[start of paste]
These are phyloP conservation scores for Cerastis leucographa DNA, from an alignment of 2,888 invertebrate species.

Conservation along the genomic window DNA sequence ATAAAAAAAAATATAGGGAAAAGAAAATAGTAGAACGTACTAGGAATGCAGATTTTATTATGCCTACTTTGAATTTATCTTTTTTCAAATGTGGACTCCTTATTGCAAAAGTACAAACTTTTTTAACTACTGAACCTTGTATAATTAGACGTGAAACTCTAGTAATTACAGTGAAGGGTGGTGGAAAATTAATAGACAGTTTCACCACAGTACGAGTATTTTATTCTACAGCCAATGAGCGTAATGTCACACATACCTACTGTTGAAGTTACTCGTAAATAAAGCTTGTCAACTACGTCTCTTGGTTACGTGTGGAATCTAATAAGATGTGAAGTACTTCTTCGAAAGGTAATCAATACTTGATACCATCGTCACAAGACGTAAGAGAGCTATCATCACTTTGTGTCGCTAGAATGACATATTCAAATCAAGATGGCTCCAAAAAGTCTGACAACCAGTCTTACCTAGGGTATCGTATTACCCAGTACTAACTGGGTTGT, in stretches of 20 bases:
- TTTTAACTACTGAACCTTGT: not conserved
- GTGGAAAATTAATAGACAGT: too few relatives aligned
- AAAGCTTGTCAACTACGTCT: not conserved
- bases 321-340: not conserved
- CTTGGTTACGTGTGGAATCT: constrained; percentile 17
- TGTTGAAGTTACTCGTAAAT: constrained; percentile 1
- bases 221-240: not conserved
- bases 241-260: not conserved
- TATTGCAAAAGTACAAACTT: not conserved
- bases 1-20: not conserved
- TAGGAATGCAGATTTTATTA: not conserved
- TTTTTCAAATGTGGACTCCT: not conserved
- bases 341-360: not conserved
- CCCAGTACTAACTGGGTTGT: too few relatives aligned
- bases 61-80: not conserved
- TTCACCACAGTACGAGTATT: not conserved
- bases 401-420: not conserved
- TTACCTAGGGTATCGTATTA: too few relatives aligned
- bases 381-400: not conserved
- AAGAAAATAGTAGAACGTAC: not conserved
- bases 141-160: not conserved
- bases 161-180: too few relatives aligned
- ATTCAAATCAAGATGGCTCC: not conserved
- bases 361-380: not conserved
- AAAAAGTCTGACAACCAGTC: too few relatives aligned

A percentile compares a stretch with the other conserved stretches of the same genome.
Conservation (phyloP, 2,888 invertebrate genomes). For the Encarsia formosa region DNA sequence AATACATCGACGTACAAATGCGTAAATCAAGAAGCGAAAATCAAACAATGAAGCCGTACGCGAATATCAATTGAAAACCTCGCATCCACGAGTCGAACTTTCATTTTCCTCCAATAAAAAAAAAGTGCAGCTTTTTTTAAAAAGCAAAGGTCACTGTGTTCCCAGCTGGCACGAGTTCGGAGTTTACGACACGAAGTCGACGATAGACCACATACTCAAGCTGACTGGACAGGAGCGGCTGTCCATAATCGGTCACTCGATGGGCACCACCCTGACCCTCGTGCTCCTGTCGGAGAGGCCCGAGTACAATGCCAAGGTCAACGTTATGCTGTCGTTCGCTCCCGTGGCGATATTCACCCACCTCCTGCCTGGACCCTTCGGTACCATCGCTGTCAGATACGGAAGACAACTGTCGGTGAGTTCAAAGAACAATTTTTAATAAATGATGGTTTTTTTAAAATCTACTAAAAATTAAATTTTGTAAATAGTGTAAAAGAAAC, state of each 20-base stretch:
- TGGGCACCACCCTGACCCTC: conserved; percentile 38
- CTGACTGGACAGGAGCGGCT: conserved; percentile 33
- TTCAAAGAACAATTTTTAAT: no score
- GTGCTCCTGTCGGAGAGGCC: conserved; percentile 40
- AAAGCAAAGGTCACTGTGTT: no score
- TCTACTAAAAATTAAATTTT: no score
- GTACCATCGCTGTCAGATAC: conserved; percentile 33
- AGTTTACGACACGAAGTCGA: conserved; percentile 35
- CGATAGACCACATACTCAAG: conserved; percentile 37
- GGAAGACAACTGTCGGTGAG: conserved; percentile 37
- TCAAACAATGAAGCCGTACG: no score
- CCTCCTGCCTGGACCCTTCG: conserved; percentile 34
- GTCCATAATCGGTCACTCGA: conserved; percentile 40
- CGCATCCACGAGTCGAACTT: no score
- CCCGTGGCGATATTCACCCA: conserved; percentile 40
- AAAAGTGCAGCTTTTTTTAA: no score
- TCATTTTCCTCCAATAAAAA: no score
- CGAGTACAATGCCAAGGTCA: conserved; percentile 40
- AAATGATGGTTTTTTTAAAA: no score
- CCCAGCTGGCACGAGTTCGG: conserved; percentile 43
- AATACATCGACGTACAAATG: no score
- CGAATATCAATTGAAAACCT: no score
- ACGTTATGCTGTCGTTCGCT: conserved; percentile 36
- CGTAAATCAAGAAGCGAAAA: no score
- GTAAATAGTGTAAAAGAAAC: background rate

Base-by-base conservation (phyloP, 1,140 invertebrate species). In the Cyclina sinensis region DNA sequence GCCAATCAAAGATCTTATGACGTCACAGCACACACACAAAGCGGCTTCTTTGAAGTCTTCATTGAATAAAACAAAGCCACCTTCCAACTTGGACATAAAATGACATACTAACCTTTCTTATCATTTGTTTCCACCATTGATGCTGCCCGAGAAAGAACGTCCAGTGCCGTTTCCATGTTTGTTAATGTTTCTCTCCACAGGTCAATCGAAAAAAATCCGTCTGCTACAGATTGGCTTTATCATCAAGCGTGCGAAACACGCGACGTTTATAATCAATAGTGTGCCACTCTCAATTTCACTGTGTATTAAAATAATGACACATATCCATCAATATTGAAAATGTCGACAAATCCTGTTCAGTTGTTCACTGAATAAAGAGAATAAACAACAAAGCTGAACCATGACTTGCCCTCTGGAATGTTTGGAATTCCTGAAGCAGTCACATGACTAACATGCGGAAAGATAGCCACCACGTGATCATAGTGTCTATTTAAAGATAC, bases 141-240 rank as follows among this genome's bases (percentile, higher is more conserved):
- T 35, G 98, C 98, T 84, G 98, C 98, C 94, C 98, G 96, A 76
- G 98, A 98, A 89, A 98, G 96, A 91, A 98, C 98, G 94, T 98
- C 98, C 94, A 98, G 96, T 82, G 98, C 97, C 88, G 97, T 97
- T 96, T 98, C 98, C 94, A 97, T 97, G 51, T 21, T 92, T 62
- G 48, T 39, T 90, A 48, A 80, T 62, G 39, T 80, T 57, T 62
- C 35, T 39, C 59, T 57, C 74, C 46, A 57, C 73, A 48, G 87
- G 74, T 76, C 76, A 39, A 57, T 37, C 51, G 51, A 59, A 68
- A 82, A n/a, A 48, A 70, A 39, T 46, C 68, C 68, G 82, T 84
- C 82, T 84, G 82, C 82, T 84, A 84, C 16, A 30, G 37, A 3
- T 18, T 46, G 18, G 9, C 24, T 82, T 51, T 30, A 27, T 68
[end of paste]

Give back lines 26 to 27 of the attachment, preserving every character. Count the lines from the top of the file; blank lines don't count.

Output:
- bases 361-380: not conserved
- AAAAAGTCTGACAACCAGTC: too few relatives aligned